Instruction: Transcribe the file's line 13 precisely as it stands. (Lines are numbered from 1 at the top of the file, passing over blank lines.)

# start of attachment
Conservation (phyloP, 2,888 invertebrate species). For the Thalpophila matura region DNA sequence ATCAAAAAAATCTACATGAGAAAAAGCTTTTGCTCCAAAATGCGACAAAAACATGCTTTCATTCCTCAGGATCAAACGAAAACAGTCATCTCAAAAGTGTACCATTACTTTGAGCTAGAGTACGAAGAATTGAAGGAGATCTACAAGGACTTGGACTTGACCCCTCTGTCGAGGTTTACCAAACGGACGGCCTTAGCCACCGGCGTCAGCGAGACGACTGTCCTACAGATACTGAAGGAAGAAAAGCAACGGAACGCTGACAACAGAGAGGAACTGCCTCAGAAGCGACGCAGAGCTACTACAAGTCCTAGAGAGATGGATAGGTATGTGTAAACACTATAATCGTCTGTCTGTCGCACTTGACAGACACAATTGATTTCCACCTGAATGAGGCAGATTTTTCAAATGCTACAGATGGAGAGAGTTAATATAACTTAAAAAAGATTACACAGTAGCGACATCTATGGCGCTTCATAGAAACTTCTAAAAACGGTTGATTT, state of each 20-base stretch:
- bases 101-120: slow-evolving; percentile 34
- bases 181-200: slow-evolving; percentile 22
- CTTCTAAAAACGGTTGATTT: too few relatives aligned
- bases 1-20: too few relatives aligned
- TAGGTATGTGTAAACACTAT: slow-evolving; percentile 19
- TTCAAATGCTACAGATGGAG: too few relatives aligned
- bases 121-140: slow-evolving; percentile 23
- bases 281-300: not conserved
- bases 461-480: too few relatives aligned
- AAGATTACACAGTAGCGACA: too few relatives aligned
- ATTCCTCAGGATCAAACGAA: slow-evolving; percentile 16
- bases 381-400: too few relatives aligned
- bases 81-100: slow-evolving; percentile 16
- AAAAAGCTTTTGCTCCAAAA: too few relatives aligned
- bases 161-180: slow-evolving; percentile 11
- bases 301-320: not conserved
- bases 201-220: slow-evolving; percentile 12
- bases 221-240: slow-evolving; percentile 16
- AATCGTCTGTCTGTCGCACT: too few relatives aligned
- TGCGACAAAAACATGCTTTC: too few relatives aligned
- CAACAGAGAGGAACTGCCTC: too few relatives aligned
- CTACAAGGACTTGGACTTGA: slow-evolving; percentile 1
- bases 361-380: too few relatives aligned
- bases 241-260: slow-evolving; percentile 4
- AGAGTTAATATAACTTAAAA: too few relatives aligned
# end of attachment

- bases 381-400: too few relatives aligned